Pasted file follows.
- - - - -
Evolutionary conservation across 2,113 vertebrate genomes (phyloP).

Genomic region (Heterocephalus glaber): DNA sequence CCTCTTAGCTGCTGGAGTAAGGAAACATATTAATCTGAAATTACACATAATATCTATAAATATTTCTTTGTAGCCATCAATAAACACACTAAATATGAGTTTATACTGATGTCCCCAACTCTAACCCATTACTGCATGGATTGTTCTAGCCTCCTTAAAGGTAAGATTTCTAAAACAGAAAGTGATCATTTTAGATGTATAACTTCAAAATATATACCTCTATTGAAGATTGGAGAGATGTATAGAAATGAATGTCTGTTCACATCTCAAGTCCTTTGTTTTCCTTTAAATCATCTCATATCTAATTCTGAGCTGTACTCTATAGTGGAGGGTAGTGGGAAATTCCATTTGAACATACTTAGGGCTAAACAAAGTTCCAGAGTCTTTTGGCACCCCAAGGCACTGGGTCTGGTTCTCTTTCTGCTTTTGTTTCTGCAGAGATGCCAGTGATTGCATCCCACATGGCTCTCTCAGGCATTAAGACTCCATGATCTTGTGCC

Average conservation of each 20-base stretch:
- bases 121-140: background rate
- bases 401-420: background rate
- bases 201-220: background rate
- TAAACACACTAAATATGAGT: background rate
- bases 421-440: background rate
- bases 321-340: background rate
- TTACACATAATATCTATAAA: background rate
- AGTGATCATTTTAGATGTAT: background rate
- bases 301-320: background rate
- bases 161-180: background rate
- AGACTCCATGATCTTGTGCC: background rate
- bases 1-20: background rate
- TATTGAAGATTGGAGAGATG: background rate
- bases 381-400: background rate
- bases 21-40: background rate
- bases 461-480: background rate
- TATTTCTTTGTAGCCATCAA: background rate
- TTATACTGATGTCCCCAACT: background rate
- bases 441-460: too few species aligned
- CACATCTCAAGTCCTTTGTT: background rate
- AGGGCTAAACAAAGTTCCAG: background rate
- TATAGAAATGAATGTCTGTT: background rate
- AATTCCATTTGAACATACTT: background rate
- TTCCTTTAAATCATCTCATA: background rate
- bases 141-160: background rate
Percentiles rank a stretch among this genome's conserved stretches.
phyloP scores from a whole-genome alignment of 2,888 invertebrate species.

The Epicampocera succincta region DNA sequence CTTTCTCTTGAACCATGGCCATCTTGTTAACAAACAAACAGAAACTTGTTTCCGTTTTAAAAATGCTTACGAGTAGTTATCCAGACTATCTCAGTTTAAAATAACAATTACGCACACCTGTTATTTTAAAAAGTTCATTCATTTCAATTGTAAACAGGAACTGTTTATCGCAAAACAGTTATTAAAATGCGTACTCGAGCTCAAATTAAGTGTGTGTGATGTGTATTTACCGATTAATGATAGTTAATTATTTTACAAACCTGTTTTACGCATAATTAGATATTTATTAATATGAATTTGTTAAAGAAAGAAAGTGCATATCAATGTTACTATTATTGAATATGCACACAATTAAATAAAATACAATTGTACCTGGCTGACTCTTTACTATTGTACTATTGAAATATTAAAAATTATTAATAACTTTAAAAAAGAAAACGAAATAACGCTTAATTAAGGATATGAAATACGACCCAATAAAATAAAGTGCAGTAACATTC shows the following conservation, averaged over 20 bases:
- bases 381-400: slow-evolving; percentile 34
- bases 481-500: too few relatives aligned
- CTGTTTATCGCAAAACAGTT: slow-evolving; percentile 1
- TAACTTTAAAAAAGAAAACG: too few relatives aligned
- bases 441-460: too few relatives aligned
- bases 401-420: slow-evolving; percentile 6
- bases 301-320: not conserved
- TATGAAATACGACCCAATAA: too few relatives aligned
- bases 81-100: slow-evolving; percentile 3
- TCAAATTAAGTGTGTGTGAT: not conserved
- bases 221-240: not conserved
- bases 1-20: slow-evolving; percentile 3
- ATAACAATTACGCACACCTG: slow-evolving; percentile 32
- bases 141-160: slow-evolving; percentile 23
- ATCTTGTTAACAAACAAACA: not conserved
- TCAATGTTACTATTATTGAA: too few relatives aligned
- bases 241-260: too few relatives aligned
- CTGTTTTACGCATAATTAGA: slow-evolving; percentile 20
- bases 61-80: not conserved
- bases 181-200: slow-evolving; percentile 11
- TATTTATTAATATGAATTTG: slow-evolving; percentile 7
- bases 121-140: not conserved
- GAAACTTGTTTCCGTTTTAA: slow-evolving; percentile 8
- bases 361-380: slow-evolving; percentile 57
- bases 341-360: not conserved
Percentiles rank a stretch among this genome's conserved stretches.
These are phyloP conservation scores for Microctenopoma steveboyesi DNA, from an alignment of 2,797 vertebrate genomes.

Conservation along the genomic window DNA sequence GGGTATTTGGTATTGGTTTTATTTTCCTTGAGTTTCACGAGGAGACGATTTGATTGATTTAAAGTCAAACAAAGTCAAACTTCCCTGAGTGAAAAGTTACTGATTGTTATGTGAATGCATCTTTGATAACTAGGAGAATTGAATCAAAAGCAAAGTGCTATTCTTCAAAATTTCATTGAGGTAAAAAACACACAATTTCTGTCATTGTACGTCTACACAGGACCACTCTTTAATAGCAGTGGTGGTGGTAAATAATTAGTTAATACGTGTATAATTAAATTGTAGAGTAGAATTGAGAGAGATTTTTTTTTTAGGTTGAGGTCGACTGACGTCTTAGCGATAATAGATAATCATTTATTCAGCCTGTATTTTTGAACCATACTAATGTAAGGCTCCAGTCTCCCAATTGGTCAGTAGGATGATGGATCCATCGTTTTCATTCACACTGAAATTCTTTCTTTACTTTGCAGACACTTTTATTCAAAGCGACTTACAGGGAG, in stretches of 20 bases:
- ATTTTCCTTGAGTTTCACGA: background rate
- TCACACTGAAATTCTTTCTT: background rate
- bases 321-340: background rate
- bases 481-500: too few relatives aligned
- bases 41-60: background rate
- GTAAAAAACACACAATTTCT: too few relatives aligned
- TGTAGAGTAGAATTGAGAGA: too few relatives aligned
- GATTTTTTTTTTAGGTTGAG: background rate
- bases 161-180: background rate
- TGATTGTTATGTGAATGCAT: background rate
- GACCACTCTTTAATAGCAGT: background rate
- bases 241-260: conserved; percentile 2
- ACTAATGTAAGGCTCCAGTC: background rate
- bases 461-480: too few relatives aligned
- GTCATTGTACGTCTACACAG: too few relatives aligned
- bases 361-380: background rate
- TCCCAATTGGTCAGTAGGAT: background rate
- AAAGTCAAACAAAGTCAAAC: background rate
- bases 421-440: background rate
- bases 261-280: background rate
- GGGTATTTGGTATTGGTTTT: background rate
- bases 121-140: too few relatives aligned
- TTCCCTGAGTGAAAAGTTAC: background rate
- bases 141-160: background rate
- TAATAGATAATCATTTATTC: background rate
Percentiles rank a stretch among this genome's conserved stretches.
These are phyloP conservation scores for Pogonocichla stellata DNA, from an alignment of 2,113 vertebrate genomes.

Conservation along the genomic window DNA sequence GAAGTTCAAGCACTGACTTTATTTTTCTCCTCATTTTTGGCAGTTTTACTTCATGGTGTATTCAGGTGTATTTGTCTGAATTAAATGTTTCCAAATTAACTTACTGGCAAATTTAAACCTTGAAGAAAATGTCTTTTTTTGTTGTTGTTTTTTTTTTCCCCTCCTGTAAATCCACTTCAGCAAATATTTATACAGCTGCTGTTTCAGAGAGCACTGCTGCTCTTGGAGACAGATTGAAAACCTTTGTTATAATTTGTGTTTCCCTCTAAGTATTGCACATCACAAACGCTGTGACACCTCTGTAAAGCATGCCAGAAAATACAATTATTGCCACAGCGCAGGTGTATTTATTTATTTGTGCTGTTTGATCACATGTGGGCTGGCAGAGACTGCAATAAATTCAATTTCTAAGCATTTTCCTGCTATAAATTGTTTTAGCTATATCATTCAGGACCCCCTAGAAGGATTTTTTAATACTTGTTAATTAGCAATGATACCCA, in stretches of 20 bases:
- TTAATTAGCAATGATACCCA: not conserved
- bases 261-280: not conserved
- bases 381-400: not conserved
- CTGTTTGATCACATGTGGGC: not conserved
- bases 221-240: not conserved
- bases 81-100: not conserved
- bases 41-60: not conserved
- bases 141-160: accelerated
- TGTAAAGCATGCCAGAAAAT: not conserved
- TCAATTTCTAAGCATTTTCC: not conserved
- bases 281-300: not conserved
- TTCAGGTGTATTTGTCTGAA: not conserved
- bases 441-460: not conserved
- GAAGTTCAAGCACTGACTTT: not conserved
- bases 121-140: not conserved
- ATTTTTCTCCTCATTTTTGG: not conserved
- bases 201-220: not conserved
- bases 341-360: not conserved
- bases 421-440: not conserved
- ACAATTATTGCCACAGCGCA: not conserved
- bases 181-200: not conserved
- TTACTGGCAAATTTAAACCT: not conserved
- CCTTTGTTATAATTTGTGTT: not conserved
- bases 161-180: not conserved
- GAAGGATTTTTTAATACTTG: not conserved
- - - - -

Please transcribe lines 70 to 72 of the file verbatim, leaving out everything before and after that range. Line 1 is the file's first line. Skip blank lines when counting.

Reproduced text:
- GACCACTCTTTAATAGCAGT: background rate
- bases 241-260: conserved; percentile 2
- ACTAATGTAAGGCTCCAGTC: background rate